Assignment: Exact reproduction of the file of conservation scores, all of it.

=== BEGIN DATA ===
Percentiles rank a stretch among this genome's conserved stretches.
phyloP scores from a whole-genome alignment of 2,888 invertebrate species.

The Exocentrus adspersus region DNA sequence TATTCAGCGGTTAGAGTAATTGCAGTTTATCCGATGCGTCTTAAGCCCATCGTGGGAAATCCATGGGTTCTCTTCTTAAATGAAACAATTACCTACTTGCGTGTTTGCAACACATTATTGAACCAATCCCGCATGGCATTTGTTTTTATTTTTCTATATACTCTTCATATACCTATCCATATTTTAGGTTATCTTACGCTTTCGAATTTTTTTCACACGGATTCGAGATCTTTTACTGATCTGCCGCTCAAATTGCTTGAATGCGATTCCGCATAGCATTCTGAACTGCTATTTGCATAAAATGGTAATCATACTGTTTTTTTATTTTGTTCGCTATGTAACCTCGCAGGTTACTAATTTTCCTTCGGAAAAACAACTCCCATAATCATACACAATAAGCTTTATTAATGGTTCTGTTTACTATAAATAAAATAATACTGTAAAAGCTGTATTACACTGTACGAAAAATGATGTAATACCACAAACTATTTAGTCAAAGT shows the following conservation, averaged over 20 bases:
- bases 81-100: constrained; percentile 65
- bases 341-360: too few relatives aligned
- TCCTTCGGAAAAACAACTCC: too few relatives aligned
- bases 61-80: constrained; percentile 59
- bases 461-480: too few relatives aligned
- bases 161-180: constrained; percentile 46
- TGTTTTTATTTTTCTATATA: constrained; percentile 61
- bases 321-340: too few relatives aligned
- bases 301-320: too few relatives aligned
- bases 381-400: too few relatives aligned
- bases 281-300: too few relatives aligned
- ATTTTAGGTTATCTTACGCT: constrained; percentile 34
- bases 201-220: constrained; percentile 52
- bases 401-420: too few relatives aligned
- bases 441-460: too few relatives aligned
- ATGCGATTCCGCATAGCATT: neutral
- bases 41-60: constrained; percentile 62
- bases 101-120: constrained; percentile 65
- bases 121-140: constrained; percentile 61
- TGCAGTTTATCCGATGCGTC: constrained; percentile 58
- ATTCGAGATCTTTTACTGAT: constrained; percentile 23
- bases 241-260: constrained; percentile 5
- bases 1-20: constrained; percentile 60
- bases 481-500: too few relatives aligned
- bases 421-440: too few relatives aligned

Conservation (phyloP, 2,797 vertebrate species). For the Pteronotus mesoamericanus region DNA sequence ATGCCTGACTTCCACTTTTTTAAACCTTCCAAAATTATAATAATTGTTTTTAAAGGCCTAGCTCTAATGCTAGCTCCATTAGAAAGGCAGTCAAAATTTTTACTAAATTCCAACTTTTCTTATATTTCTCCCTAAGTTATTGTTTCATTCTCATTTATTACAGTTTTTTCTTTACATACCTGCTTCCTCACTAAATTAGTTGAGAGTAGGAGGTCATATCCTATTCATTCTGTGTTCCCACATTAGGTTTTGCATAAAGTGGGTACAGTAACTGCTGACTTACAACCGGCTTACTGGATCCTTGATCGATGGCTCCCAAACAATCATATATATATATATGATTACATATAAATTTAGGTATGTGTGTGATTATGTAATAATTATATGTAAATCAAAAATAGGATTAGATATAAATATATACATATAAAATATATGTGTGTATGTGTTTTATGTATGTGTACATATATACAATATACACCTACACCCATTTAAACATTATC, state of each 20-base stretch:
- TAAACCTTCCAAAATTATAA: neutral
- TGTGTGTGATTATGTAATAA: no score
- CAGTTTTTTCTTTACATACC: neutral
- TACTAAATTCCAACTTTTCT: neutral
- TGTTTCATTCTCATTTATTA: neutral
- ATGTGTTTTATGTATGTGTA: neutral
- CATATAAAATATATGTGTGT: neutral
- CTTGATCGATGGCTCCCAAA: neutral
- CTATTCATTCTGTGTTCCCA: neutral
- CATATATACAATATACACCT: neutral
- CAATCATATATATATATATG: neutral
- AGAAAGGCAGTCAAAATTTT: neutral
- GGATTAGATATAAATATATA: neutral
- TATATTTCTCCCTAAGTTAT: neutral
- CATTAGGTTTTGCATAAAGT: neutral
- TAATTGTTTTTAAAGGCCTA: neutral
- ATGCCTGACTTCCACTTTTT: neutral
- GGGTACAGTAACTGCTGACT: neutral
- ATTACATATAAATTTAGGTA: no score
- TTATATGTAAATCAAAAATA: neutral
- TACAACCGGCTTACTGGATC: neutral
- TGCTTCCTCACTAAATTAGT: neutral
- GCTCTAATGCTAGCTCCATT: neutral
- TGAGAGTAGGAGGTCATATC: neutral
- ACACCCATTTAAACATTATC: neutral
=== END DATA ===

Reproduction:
Percentiles rank a stretch among this genome's conserved stretches.
phyloP scores from a whole-genome alignment of 2,888 invertebrate species.

The Exocentrus adspersus region DNA sequence TATTCAGCGGTTAGAGTAATTGCAGTTTATCCGATGCGTCTTAAGCCCATCGTGGGAAATCCATGGGTTCTCTTCTTAAATGAAACAATTACCTACTTGCGTGTTTGCAACACATTATTGAACCAATCCCGCATGGCATTTGTTTTTATTTTTCTATATACTCTTCATATACCTATCCATATTTTAGGTTATCTTACGCTTTCGAATTTTTTTCACACGGATTCGAGATCTTTTACTGATCTGCCGCTCAAATTGCTTGAATGCGATTCCGCATAGCATTCTGAACTGCTATTTGCATAAAATGGTAATCATACTGTTTTTTTATTTTGTTCGCTATGTAACCTCGCAGGTTACTAATTTTCCTTCGGAAAAACAACTCCCATAATCATACACAATAAGCTTTATTAATGGTTCTGTTTACTATAAATAAAATAATACTGTAAAAGCTGTATTACACTGTACGAAAAATGATGTAATACCACAAACTATTTAGTCAAAGT shows the following conservation, averaged over 20 bases:
- bases 81-100: constrained; percentile 65
- bases 341-360: too few relatives aligned
- TCCTTCGGAAAAACAACTCC: too few relatives aligned
- bases 61-80: constrained; percentile 59
- bases 461-480: too few relatives aligned
- bases 161-180: constrained; percentile 46
- TGTTTTTATTTTTCTATATA: constrained; percentile 61
- bases 321-340: too few relatives aligned
- bases 301-320: too few relatives aligned
- bases 381-400: too few relatives aligned
- bases 281-300: too few relatives aligned
- ATTTTAGGTTATCTTACGCT: constrained; percentile 34
- bases 201-220: constrained; percentile 52
- bases 401-420: too few relatives aligned
- bases 441-460: too few relatives aligned
- ATGCGATTCCGCATAGCATT: neutral
- bases 41-60: constrained; percentile 62
- bases 101-120: constrained; percentile 65
- bases 121-140: constrained; percentile 61
- TGCAGTTTATCCGATGCGTC: constrained; percentile 58
- ATTCGAGATCTTTTACTGAT: constrained; percentile 23
- bases 241-260: constrained; percentile 5
- bases 1-20: constrained; percentile 60
- bases 481-500: too few relatives aligned
- bases 421-440: too few relatives aligned

Conservation (phyloP, 2,797 vertebrate species). For the Pteronotus mesoamericanus region DNA sequence ATGCCTGACTTCCACTTTTTTAAACCTTCCAAAATTATAATAATTGTTTTTAAAGGCCTAGCTCTAATGCTAGCTCCATTAGAAAGGCAGTCAAAATTTTTACTAAATTCCAACTTTTCTTATATTTCTCCCTAAGTTATTGTTTCATTCTCATTTATTACAGTTTTTTCTTTACATACCTGCTTCCTCACTAAATTAGTTGAGAGTAGGAGGTCATATCCTATTCATTCTGTGTTCCCACATTAGGTTTTGCATAAAGTGGGTACAGTAACTGCTGACTTACAACCGGCTTACTGGATCCTTGATCGATGGCTCCCAAACAATCATATATATATATATGATTACATATAAATTTAGGTATGTGTGTGATTATGTAATAATTATATGTAAATCAAAAATAGGATTAGATATAAATATATACATATAAAATATATGTGTGTATGTGTTTTATGTATGTGTACATATATACAATATACACCTACACCCATTTAAACATTATC, state of each 20-base stretch:
- TAAACCTTCCAAAATTATAA: neutral
- TGTGTGTGATTATGTAATAA: no score
- CAGTTTTTTCTTTACATACC: neutral
- TACTAAATTCCAACTTTTCT: neutral
- TGTTTCATTCTCATTTATTA: neutral
- ATGTGTTTTATGTATGTGTA: neutral
- CATATAAAATATATGTGTGT: neutral
- CTTGATCGATGGCTCCCAAA: neutral
- CTATTCATTCTGTGTTCCCA: neutral
- CATATATACAATATACACCT: neutral
- CAATCATATATATATATATG: neutral
- AGAAAGGCAGTCAAAATTTT: neutral
- GGATTAGATATAAATATATA: neutral
- TATATTTCTCCCTAAGTTAT: neutral
- CATTAGGTTTTGCATAAAGT: neutral
- TAATTGTTTTTAAAGGCCTA: neutral
- ATGCCTGACTTCCACTTTTT: neutral
- GGGTACAGTAACTGCTGACT: neutral
- ATTACATATAAATTTAGGTA: no score
- TTATATGTAAATCAAAAATA: neutral
- TACAACCGGCTTACTGGATC: neutral
- TGCTTCCTCACTAAATTAGT: neutral
- GCTCTAATGCTAGCTCCATT: neutral
- TGAGAGTAGGAGGTCATATC: neutral
- ACACCCATTTAAACATTATC: neutral